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UAE, Dubai granted dairy export approval – camel milk processor

By Mark Astley , 12-Feb-2013

The United Arab Emirates (UAE) and Dubai have been granted final approval to become the first Middle Eastern country to export dairy products into the European Union (EU), one of the region’s largest camel milk producers has revealed.

Emirates Industry for Camel Milk and Products (EICMP) – the manufacturer of the popular Camelicious camel milk brand - announced last week that the European Commission (EC) had granted the UAE and Dubai final approval under Regulation (EU) No 605/2010 to export dairy into the EU.

EICMP, which boasts a camel herd of around 3,000, claims that it is among a list of 28 companies that have been approved by the EC to export dairy into the 27 EU Member States.

According to EICMP, its inclusion will make it the first dairy in the Middle East to export camel milk products into the EU.

DairyReporter.com approached the EC to confirm the claims, but no response was forthcoming prior to publication.

Dairy export “stamp of approval”

“Camel milk is, without a doubt, one of the best dairy products in the world because of its exceptional health and nutritional value,” said EICMP deputy general manager and business development manager, Mutasher Al-Badry.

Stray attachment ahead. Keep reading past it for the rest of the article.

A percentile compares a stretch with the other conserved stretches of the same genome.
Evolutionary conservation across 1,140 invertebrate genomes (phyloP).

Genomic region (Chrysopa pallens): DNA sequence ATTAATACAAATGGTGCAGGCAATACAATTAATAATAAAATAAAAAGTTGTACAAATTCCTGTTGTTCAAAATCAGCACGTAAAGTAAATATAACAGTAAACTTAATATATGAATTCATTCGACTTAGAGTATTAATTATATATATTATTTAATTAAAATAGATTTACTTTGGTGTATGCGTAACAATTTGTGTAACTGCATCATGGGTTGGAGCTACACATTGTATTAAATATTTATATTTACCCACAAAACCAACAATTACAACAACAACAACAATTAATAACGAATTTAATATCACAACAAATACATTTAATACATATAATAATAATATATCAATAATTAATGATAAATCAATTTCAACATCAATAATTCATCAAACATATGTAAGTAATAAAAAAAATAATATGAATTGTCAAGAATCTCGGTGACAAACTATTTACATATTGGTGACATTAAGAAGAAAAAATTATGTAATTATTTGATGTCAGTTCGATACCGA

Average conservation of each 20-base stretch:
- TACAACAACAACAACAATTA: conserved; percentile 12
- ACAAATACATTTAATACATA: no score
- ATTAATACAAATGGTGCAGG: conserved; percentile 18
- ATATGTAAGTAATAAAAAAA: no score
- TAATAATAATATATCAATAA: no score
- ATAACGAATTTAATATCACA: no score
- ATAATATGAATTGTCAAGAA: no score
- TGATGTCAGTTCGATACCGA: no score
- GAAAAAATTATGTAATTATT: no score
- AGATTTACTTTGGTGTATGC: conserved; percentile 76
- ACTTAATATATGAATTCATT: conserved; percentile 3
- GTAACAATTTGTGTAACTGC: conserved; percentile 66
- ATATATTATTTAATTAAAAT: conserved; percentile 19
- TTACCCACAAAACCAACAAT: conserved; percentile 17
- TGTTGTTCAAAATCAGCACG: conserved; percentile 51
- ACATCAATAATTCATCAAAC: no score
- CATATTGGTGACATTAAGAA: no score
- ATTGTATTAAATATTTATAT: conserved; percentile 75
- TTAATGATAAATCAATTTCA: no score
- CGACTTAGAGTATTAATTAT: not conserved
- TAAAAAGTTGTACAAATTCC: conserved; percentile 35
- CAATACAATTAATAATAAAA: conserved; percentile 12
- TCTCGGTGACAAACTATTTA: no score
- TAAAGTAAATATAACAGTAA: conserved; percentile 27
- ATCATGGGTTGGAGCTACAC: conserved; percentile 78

“The EU Commission’s approval for the export of Camelicious products is a stamp of approval to the quality standards of the UAE in general, and to our company in particular.”

EICMP claims it was granted approval from the EC following a five-year battle to bring its food quality and safety standards up to European level.

The company claims to have obtained international standards and regulations, consulted EU food safety experts, invested in new technology, and worked with laboratories to analyse the safety of its products.

According to EICMP, these tests “consistently” proved the safety and quality of its Camelicious camel milk.

It also praised the UAE Ministry of Environment and Water and the Dubai Municipality for issuing and amending regulations and guidelines to comply with the demands of the EC.

Increased global camel milk demand

According to EICMP, camel milk is naturally lower in fat than cows’ milk, is rich in unsaturated fatty acids, contains three times as much vitamin C as cows’ milk, and has been proved to reduce cholesterol boost the immune system.

It also represents a milk alternative for people with lactose intolerance, EICMP claims.

Al-Badry added that the company will be taking a number of steps in the near future to boost its production of camel to meet the anticipated demand increase.

“International research on camel milk has resulted in increased global demand for the product, and we will be taking steps to boost production in order to meet that demand, both regionally and globally. We also have plans to partner with international companies to utilise camel milk in other areas such as medicine, beauty products, and specialised foods because of its great benefits,” he said.

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